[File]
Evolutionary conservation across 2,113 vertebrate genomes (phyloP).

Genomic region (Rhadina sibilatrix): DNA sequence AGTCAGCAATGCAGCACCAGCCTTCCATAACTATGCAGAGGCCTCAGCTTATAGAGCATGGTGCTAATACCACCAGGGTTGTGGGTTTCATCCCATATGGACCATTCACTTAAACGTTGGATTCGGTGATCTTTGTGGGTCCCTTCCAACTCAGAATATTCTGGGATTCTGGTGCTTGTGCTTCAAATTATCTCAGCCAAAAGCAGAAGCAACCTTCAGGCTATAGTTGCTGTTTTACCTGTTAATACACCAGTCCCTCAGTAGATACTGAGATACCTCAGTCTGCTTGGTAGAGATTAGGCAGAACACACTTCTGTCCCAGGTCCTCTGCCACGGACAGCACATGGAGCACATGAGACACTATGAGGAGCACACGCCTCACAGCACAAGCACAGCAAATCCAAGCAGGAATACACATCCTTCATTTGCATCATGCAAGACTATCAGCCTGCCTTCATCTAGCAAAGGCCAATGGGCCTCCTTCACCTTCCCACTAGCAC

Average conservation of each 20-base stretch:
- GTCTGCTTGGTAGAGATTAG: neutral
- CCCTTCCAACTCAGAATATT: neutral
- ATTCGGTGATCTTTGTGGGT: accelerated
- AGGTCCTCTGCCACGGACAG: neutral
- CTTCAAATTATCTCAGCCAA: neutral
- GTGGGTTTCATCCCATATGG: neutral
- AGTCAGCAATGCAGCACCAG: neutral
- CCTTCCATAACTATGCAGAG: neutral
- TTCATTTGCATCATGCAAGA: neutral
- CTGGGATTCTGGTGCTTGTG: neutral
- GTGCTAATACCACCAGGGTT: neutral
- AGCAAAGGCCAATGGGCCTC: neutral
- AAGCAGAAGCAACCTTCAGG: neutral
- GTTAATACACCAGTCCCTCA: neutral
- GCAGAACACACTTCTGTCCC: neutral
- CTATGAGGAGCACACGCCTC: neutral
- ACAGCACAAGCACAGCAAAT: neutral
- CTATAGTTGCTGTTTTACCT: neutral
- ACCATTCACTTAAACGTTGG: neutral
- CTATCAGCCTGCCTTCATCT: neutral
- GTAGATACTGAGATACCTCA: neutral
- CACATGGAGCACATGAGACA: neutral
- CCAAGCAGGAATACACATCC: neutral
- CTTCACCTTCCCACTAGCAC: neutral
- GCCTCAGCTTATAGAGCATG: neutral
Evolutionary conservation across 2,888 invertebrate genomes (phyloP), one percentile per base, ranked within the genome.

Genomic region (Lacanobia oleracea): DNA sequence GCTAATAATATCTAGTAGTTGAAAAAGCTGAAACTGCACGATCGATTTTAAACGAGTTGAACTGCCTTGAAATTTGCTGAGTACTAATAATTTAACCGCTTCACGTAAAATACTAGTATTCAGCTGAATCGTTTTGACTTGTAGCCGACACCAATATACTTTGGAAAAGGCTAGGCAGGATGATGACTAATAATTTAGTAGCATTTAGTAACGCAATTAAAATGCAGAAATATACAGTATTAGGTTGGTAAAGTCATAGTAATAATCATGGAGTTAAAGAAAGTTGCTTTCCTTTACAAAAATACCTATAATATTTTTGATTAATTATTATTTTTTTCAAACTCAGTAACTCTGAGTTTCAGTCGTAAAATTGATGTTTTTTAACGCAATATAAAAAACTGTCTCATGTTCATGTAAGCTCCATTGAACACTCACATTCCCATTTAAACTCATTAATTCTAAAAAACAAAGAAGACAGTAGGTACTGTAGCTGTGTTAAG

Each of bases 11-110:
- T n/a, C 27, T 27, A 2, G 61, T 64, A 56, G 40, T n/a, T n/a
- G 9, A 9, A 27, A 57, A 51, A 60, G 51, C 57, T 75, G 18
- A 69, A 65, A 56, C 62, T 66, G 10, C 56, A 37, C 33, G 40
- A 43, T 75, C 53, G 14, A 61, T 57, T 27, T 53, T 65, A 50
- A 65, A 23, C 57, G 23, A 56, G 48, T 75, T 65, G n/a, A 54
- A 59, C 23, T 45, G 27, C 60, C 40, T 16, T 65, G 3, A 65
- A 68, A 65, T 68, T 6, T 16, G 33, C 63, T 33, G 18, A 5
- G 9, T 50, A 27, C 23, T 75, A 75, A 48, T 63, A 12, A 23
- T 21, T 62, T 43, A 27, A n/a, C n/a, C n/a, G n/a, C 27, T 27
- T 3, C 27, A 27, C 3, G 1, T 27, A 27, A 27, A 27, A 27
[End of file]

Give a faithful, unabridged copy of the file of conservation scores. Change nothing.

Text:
Evolutionary conservation across 2,113 vertebrate genomes (phyloP).

Genomic region (Rhadina sibilatrix): DNA sequence AGTCAGCAATGCAGCACCAGCCTTCCATAACTATGCAGAGGCCTCAGCTTATAGAGCATGGTGCTAATACCACCAGGGTTGTGGGTTTCATCCCATATGGACCATTCACTTAAACGTTGGATTCGGTGATCTTTGTGGGTCCCTTCCAACTCAGAATATTCTGGGATTCTGGTGCTTGTGCTTCAAATTATCTCAGCCAAAAGCAGAAGCAACCTTCAGGCTATAGTTGCTGTTTTACCTGTTAATACACCAGTCCCTCAGTAGATACTGAGATACCTCAGTCTGCTTGGTAGAGATTAGGCAGAACACACTTCTGTCCCAGGTCCTCTGCCACGGACAGCACATGGAGCACATGAGACACTATGAGGAGCACACGCCTCACAGCACAAGCACAGCAAATCCAAGCAGGAATACACATCCTTCATTTGCATCATGCAAGACTATCAGCCTGCCTTCATCTAGCAAAGGCCAATGGGCCTCCTTCACCTTCCCACTAGCAC

Average conservation of each 20-base stretch:
- GTCTGCTTGGTAGAGATTAG: neutral
- CCCTTCCAACTCAGAATATT: neutral
- ATTCGGTGATCTTTGTGGGT: accelerated
- AGGTCCTCTGCCACGGACAG: neutral
- CTTCAAATTATCTCAGCCAA: neutral
- GTGGGTTTCATCCCATATGG: neutral
- AGTCAGCAATGCAGCACCAG: neutral
- CCTTCCATAACTATGCAGAG: neutral
- TTCATTTGCATCATGCAAGA: neutral
- CTGGGATTCTGGTGCTTGTG: neutral
- GTGCTAATACCACCAGGGTT: neutral
- AGCAAAGGCCAATGGGCCTC: neutral
- AAGCAGAAGCAACCTTCAGG: neutral
- GTTAATACACCAGTCCCTCA: neutral
- GCAGAACACACTTCTGTCCC: neutral
- CTATGAGGAGCACACGCCTC: neutral
- ACAGCACAAGCACAGCAAAT: neutral
- CTATAGTTGCTGTTTTACCT: neutral
- ACCATTCACTTAAACGTTGG: neutral
- CTATCAGCCTGCCTTCATCT: neutral
- GTAGATACTGAGATACCTCA: neutral
- CACATGGAGCACATGAGACA: neutral
- CCAAGCAGGAATACACATCC: neutral
- CTTCACCTTCCCACTAGCAC: neutral
- GCCTCAGCTTATAGAGCATG: neutral
Evolutionary conservation across 2,888 invertebrate genomes (phyloP), one percentile per base, ranked within the genome.

Genomic region (Lacanobia oleracea): DNA sequence GCTAATAATATCTAGTAGTTGAAAAAGCTGAAACTGCACGATCGATTTTAAACGAGTTGAACTGCCTTGAAATTTGCTGAGTACTAATAATTTAACCGCTTCACGTAAAATACTAGTATTCAGCTGAATCGTTTTGACTTGTAGCCGACACCAATATACTTTGGAAAAGGCTAGGCAGGATGATGACTAATAATTTAGTAGCATTTAGTAACGCAATTAAAATGCAGAAATATACAGTATTAGGTTGGTAAAGTCATAGTAATAATCATGGAGTTAAAGAAAGTTGCTTTCCTTTACAAAAATACCTATAATATTTTTGATTAATTATTATTTTTTTCAAACTCAGTAACTCTGAGTTTCAGTCGTAAAATTGATGTTTTTTAACGCAATATAAAAAACTGTCTCATGTTCATGTAAGCTCCATTGAACACTCACATTCCCATTTAAACTCATTAATTCTAAAAAACAAAGAAGACAGTAGGTACTGTAGCTGTGTTAAG

Each of bases 11-110:
- T n/a, C 27, T 27, A 2, G 61, T 64, A 56, G 40, T n/a, T n/a
- G 9, A 9, A 27, A 57, A 51, A 60, G 51, C 57, T 75, G 18
- A 69, A 65, A 56, C 62, T 66, G 10, C 56, A 37, C 33, G 40
- A 43, T 75, C 53, G 14, A 61, T 57, T 27, T 53, T 65, A 50
- A 65, A 23, C 57, G 23, A 56, G 48, T 75, T 65, G n/a, A 54
- A 59, C 23, T 45, G 27, C 60, C 40, T 16, T 65, G 3, A 65
- A 68, A 65, T 68, T 6, T 16, G 33, C 63, T 33, G 18, A 5
- G 9, T 50, A 27, C 23, T 75, A 75, A 48, T 63, A 12, A 23
- T 21, T 62, T 43, A 27, A n/a, C n/a, C n/a, G n/a, C 27, T 27
- T 3, C 27, A 27, C 3, G 1, T 27, A 27, A 27, A 27, A 27